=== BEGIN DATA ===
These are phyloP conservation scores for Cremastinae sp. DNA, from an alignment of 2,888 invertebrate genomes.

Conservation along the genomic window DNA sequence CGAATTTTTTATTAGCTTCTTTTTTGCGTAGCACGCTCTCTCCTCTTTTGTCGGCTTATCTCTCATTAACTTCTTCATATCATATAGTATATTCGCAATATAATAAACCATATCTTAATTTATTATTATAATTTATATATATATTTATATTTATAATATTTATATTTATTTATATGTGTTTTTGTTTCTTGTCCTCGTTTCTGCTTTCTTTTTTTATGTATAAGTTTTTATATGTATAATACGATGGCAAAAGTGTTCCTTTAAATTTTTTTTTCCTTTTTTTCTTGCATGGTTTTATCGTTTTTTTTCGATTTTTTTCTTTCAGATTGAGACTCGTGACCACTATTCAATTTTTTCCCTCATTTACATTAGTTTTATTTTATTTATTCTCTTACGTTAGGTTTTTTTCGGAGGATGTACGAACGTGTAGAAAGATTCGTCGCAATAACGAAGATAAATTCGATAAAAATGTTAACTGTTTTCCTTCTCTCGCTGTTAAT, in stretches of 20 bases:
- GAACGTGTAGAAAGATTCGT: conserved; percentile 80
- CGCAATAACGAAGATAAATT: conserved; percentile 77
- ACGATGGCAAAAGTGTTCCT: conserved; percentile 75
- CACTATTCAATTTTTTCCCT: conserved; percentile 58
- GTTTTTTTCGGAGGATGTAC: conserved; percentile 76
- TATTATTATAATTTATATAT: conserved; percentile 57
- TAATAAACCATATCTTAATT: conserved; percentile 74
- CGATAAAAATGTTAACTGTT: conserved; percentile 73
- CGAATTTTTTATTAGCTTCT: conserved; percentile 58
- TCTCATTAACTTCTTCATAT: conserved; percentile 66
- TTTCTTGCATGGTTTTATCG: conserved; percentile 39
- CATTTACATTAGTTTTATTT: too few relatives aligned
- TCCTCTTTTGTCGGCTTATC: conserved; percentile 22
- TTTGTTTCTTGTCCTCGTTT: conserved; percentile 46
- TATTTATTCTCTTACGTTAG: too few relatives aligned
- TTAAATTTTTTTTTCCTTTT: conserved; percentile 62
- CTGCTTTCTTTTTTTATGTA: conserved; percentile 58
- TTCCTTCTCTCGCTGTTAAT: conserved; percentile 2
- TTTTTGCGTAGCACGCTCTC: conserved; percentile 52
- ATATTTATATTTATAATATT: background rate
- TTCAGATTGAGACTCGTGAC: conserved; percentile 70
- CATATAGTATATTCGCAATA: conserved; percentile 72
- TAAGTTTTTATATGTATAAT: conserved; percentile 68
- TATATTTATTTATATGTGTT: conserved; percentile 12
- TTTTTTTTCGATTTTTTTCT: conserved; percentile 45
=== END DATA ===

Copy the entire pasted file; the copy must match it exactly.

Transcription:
These are phyloP conservation scores for Cremastinae sp. DNA, from an alignment of 2,888 invertebrate genomes.

Conservation along the genomic window DNA sequence CGAATTTTTTATTAGCTTCTTTTTTGCGTAGCACGCTCTCTCCTCTTTTGTCGGCTTATCTCTCATTAACTTCTTCATATCATATAGTATATTCGCAATATAATAAACCATATCTTAATTTATTATTATAATTTATATATATATTTATATTTATAATATTTATATTTATTTATATGTGTTTTTGTTTCTTGTCCTCGTTTCTGCTTTCTTTTTTTATGTATAAGTTTTTATATGTATAATACGATGGCAAAAGTGTTCCTTTAAATTTTTTTTTCCTTTTTTTCTTGCATGGTTTTATCGTTTTTTTTCGATTTTTTTCTTTCAGATTGAGACTCGTGACCACTATTCAATTTTTTCCCTCATTTACATTAGTTTTATTTTATTTATTCTCTTACGTTAGGTTTTTTTCGGAGGATGTACGAACGTGTAGAAAGATTCGTCGCAATAACGAAGATAAATTCGATAAAAATGTTAACTGTTTTCCTTCTCTCGCTGTTAAT, in stretches of 20 bases:
- GAACGTGTAGAAAGATTCGT: conserved; percentile 80
- CGCAATAACGAAGATAAATT: conserved; percentile 77
- ACGATGGCAAAAGTGTTCCT: conserved; percentile 75
- CACTATTCAATTTTTTCCCT: conserved; percentile 58
- GTTTTTTTCGGAGGATGTAC: conserved; percentile 76
- TATTATTATAATTTATATAT: conserved; percentile 57
- TAATAAACCATATCTTAATT: conserved; percentile 74
- CGATAAAAATGTTAACTGTT: conserved; percentile 73
- CGAATTTTTTATTAGCTTCT: conserved; percentile 58
- TCTCATTAACTTCTTCATAT: conserved; percentile 66
- TTTCTTGCATGGTTTTATCG: conserved; percentile 39
- CATTTACATTAGTTTTATTT: too few relatives aligned
- TCCTCTTTTGTCGGCTTATC: conserved; percentile 22
- TTTGTTTCTTGTCCTCGTTT: conserved; percentile 46
- TATTTATTCTCTTACGTTAG: too few relatives aligned
- TTAAATTTTTTTTTCCTTTT: conserved; percentile 62
- CTGCTTTCTTTTTTTATGTA: conserved; percentile 58
- TTCCTTCTCTCGCTGTTAAT: conserved; percentile 2
- TTTTTGCGTAGCACGCTCTC: conserved; percentile 52
- ATATTTATATTTATAATATT: background rate
- TTCAGATTGAGACTCGTGAC: conserved; percentile 70
- CATATAGTATATTCGCAATA: conserved; percentile 72
- TAAGTTTTTATATGTATAAT: conserved; percentile 68
- TATATTTATTTATATGTGTT: conserved; percentile 12
- TTTTTTTTCGATTTTTTTCT: conserved; percentile 45